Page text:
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Removal of Heavy Metals from Wastewater


Removal of heavy metals and neutralization of heavy metals are words instantly familiar to all environmental scientists and wastewater purification specialists. In this article we will discuss the existing methods of removal of heavy metals, analyze benefits and limitations and will suggest techniques to improve efficiency of wastewater purification.

What are the heavy metals

Heavy metals definition: these are chemical elements with atomic weight above 40. Another definition is that heavy metals are the elements which demonstrate the properties of metals and have high atomic weight or density. Some examples of heavy metals are lead, mercury, cadmium, copper, arsenic, nickel, zinc, chrome, tin, iron etc.

The good and the bad of heavy metals

Some heavy metals in microscopic quantities are necessary for animals and plants. Iron and zinc, in certain amounts, are necessary in the human body. However, other heavy metals tend to accumulate in the body over time, reaching concentrations which cause serious illness.

A subclass of heavy metals are toxic metals. They perform no biological function (mercury and lead are good examples). There are also elements which are toxic to some animals, but necessary for others (cadmium and vanadium).

The sources of heavy metals in water are mostly anthropogenic: industrial facilities and vehicles. Let us discuss heavy metal removal, when these metals enter the soil and water bodies with wastewater.

Removal of heavy metals from wastewater

Removal of heavy metals from wastewater is achieved by converting them to insoluble compounds which can then be filtered or settled out or otherwise separated from the liquid. The following processes applied in wastewater purification:

  • neutralization;
  • oxidation and reduction;
  • sedimentation;
  • sediment dehydration.

Heavy metal salts are mostly contained in acidic wastewater. It must first be neutralized with an alkali. There are several techniques of neutralization:

  • mixing of acidic and basic wastewater streams;
  • addition of chemicals;
  • passing acidic wastewater through a neutralizing barrier etc.

Oxidation in wastewater purification is the chemical reaction which results in separation of electrons from atoms. Simply put, the oxidizer reacts with the contaminants, which become less toxic and can be removed from the water. The method involves high consumption rate of the chemicals, and is used when other methods cannot be applied.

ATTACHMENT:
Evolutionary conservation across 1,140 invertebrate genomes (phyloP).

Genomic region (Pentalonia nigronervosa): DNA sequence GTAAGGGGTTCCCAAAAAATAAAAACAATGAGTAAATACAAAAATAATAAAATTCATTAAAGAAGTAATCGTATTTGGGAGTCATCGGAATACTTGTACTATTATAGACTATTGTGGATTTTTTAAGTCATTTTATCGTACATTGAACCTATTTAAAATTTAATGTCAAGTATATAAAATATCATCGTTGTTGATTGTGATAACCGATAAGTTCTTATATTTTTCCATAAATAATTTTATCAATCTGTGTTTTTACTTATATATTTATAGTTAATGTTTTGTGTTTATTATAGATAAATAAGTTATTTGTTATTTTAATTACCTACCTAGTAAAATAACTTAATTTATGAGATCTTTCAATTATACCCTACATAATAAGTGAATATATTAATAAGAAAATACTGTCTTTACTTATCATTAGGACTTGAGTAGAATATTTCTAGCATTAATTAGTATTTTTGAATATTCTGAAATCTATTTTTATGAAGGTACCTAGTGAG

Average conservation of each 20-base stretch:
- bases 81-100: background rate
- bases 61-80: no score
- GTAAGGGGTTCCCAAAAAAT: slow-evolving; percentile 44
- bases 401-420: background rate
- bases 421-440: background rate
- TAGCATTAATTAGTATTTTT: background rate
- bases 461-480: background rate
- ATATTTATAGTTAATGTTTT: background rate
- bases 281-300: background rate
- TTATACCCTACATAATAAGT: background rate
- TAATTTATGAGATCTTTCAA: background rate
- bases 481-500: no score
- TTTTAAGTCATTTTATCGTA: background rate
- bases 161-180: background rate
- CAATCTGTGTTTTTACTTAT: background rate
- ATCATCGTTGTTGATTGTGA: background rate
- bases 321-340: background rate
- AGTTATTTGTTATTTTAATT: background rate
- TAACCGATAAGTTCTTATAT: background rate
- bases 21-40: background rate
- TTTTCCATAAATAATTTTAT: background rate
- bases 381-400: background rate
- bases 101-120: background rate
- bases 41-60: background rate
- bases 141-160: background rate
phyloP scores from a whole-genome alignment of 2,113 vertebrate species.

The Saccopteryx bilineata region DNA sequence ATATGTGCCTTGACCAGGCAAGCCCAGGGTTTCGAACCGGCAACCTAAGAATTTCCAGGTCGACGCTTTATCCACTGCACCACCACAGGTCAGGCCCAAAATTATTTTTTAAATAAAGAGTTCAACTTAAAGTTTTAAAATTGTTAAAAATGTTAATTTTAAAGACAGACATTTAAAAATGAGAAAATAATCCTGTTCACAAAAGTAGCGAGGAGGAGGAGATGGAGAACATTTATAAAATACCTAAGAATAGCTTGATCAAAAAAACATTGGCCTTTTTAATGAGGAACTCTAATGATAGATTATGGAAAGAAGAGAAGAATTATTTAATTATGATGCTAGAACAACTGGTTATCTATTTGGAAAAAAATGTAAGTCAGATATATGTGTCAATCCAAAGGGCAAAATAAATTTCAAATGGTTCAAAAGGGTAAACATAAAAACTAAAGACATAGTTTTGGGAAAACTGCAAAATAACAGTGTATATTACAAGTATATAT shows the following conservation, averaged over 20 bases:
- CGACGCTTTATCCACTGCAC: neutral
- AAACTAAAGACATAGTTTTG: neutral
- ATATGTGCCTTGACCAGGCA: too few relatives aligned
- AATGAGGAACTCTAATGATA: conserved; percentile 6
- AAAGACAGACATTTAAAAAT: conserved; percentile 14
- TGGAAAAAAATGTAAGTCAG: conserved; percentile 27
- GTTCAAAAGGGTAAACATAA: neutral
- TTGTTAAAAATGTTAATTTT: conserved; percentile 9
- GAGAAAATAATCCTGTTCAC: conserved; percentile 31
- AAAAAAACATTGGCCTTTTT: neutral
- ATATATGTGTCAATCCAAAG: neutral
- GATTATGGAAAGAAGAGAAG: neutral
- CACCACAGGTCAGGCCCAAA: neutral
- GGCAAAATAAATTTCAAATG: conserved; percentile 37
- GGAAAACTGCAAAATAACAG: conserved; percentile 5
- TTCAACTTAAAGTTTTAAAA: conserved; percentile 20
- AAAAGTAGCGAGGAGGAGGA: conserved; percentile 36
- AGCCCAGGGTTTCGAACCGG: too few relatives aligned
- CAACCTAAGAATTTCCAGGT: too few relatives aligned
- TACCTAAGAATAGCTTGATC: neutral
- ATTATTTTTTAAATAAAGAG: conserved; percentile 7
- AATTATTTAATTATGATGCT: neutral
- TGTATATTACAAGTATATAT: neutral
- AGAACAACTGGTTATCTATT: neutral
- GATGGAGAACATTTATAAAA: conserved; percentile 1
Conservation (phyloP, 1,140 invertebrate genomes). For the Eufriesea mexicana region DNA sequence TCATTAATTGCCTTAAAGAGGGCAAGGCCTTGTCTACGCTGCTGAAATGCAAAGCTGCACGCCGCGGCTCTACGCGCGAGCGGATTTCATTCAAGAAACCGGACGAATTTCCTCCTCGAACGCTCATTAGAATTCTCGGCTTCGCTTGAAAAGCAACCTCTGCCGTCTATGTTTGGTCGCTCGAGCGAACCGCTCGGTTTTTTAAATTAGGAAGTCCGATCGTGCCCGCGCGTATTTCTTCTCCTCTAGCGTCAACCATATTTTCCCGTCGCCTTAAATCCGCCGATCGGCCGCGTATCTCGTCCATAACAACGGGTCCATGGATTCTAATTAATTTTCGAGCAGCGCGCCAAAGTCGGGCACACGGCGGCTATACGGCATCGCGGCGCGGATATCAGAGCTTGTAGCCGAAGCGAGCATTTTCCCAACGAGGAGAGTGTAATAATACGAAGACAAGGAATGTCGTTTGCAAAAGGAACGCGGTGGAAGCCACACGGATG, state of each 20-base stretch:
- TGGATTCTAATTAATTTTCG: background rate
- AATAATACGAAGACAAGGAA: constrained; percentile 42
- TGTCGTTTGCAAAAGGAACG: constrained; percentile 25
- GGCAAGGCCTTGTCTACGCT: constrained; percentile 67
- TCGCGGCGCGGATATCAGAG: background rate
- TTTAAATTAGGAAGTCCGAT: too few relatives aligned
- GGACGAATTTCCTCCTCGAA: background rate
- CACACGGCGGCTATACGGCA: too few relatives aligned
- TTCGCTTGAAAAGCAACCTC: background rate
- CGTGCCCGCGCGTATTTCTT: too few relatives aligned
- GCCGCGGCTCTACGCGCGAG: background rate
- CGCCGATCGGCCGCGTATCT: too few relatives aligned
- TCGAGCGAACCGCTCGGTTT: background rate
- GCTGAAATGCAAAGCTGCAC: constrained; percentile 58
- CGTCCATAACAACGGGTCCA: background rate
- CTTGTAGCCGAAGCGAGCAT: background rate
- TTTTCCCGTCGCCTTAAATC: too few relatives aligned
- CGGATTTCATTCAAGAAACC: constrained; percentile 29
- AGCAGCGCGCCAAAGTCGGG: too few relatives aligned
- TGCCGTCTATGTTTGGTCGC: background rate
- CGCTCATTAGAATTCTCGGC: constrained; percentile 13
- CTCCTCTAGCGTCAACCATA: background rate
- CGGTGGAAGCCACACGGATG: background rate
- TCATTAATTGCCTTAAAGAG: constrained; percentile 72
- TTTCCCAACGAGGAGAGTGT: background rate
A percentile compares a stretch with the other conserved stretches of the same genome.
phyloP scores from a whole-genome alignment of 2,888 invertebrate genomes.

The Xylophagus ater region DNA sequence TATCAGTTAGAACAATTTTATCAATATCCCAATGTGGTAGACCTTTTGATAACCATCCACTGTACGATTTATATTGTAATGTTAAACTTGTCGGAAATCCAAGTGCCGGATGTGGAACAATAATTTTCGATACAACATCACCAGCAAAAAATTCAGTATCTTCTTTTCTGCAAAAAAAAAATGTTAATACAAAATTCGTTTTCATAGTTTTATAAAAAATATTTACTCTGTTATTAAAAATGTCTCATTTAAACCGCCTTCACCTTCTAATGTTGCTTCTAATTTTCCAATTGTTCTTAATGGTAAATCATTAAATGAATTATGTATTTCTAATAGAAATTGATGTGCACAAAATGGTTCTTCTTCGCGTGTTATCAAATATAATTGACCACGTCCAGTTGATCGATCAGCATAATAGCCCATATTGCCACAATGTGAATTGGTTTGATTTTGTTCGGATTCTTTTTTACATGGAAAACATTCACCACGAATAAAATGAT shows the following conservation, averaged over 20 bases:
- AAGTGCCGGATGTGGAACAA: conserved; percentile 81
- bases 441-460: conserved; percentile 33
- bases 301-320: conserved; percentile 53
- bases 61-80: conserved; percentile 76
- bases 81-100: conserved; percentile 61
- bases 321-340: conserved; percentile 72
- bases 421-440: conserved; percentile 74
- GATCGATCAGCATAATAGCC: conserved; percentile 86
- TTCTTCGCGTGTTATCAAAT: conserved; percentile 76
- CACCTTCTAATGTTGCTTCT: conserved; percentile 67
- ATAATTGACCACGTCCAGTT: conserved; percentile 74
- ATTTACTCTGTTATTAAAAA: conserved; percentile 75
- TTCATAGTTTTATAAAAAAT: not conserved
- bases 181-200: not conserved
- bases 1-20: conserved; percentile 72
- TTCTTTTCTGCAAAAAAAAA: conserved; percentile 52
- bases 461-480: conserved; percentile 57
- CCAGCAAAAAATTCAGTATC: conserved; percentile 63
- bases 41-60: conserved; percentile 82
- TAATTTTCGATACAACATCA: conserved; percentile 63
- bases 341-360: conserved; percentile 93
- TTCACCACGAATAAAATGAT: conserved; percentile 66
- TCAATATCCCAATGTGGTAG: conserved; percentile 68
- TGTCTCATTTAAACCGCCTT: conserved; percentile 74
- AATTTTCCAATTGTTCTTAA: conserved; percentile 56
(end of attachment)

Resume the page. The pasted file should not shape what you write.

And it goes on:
Sedimentation and sediment dehydration is the final stage of heavy metal removal and neutralization of wastewater.

Despite the fact that this method is very common, it has limitations which require development of the existing purification systems, such as the large amounts of chemicals used in the reaction, high power consumption and large equipment footprint.

Vortex layer devices in removal of heavy metals from wastewater

The problem of improving the existing chemical wastewater purification and neutralization systems is not new. A solution was suggested in the 1960s which can still bring significant benefits to any industrial facility with a wastewater stream.

The main idea of this solution is that the removal of heavy metals occurs in a slightly different process, which includes an additional component: a vortex layer device.

In a nutshell, the design of this device can be explained as follows: it is a caged motor without the rotor; instead of the rotor, the device is equipped with a chamber made of a non-magnetic material. The chamber is filled with ferromagnetic particles (needles). When the induction coil is energized, the needles move along complex trajectories, colliding between each other and with the walls of the chamber. The substance inside the chamber comes under the influence of many factors: the rotating EM field, direct contact with the metal particles, cavitation, magnetostriction etc. The combined effect is the much accelerated process inside the chamber (lasting only seconds or or even less). The power requirement of the unit is significantly lower than that of traditional mechanical agitators. In hard numbers, the rate of chemical consumption is reduced by a factor of 1.5-2, while power costs are decreased by a factor of 2-2.5 per 1 m3 of wastewater.

This means that removal of heavy metals from wastewater can become more efficient if the existing system is retrofitted with the vortex layer devices.


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